The primary drivers of spammy fingerprinting include hitting spam traps or generating spam complaints withing the network.  Practices that are likely contributors to spammy fingerprint dispositions include:

  • Mailing to third-party sourced leads (acquired through list rental/purchase/append)
  • Mailing to inactive users
  • Distributing content across large numbers of IPs and providers
  • Affilliate programs that abuse your content or domain

 

If you feel that you are being impacted by the Cloudmark blacklist please reach out to Support or follow some of our standard recommendations:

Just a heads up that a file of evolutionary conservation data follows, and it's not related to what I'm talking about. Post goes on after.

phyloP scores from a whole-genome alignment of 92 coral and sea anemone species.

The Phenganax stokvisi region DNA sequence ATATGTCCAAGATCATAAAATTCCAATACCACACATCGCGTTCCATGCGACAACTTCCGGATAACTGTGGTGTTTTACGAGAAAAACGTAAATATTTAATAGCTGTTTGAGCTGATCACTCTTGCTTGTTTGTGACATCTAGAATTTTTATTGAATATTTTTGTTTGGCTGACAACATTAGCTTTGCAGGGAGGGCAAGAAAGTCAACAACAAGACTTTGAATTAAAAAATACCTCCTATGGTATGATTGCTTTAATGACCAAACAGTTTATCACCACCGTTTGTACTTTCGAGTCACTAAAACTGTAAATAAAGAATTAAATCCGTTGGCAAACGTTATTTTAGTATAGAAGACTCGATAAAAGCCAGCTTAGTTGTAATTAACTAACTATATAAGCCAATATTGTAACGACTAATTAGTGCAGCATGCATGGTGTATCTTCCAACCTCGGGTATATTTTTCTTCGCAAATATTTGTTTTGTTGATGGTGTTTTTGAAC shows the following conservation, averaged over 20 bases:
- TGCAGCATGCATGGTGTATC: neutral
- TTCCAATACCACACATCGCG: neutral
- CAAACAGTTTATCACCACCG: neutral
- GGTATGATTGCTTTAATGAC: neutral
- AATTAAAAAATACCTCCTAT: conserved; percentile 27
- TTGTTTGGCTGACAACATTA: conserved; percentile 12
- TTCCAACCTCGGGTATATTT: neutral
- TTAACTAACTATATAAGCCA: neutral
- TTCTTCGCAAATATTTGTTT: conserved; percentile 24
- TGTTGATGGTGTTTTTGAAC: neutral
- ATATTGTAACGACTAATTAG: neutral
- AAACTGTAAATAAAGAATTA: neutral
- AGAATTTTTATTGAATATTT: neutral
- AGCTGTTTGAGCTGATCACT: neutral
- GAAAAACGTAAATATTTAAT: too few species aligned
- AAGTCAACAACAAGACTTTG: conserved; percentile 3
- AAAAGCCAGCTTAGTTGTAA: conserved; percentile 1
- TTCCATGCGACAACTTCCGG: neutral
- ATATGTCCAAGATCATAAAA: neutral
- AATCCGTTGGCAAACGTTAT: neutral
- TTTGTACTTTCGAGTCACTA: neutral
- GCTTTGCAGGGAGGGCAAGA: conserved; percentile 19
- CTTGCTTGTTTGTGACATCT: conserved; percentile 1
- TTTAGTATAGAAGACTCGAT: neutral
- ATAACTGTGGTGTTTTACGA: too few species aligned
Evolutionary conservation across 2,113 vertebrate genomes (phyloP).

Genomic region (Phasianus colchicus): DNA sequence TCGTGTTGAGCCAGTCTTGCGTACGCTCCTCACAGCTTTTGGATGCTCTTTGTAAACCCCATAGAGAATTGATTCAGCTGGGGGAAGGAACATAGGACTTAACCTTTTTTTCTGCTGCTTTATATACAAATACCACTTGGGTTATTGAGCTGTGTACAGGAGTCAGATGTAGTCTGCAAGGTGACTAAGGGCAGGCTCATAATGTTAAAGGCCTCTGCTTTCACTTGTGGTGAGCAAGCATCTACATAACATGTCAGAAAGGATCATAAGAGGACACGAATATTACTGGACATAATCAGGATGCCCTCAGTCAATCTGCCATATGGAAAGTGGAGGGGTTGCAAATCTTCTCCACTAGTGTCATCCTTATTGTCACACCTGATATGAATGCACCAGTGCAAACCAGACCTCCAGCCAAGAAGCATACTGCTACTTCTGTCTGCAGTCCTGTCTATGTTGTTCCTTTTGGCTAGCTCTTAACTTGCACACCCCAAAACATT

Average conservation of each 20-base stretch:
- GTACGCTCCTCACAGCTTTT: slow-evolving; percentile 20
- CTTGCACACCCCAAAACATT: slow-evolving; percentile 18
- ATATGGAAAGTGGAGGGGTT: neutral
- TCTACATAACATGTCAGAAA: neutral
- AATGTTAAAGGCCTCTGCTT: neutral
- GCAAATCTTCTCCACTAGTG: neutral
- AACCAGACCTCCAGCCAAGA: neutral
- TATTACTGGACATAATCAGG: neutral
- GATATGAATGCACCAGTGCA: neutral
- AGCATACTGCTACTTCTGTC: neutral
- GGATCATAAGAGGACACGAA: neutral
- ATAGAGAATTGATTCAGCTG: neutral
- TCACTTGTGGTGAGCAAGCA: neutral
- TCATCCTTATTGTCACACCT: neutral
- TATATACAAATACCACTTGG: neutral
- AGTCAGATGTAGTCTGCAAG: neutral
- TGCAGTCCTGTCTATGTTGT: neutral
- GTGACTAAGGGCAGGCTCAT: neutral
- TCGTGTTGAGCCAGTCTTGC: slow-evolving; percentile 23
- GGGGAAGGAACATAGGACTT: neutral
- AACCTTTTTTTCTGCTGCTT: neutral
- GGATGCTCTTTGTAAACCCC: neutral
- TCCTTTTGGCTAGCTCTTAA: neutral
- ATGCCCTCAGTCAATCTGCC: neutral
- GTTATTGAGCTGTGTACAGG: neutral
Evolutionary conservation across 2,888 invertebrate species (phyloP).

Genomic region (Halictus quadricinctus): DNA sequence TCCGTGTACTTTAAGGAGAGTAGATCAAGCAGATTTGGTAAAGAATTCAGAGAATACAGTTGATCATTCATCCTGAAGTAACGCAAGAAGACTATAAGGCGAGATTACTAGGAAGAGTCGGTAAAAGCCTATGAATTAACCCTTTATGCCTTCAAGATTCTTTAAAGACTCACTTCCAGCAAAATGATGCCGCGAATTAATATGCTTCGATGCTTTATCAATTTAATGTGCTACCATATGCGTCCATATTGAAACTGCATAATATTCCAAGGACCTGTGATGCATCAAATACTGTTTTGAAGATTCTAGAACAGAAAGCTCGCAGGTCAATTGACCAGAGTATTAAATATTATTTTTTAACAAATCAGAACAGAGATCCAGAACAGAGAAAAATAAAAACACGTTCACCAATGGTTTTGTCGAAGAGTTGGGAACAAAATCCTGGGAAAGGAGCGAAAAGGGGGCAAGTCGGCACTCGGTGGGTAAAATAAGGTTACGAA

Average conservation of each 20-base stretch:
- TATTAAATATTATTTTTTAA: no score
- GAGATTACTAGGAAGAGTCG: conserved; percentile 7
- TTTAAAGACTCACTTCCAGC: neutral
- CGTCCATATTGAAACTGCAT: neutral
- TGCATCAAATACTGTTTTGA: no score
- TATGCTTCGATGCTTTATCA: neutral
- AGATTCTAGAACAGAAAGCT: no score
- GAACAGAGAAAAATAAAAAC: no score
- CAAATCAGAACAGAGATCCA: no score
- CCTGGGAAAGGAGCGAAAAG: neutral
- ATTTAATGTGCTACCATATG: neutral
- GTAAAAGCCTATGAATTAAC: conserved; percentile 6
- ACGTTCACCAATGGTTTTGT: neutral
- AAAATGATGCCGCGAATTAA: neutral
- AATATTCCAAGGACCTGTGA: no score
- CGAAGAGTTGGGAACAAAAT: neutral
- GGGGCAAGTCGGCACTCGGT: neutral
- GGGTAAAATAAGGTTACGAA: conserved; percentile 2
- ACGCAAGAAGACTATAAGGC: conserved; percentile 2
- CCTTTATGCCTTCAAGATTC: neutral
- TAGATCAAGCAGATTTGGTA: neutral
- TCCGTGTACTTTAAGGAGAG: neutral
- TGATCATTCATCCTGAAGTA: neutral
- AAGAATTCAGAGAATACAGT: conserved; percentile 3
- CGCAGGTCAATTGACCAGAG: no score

Blacklist Remediation (comprehensive)

Simple Blacklist Remediation

Successful Reconfirmation

A Creative Re-Engagement Email Campaign

 

Thank you Carmi Lopez-Jones for helping craft this post!


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Identifying Unsuccessful Email Addresses

Identifying email addresses with recurring technical failures enables you to update these leads as Marketing Suspended is TRUE in your database.

 

If there are recurring failures over time, it is likely that email will never deliver to those addresses. Mailing to these can be risky because domains that have expired are sometimes turned into spamtraps. A send to a spamtrap can have different kinds of impact from individual content being fingerprinted and blocked by filtering systems or the sending infrastructure being blocked.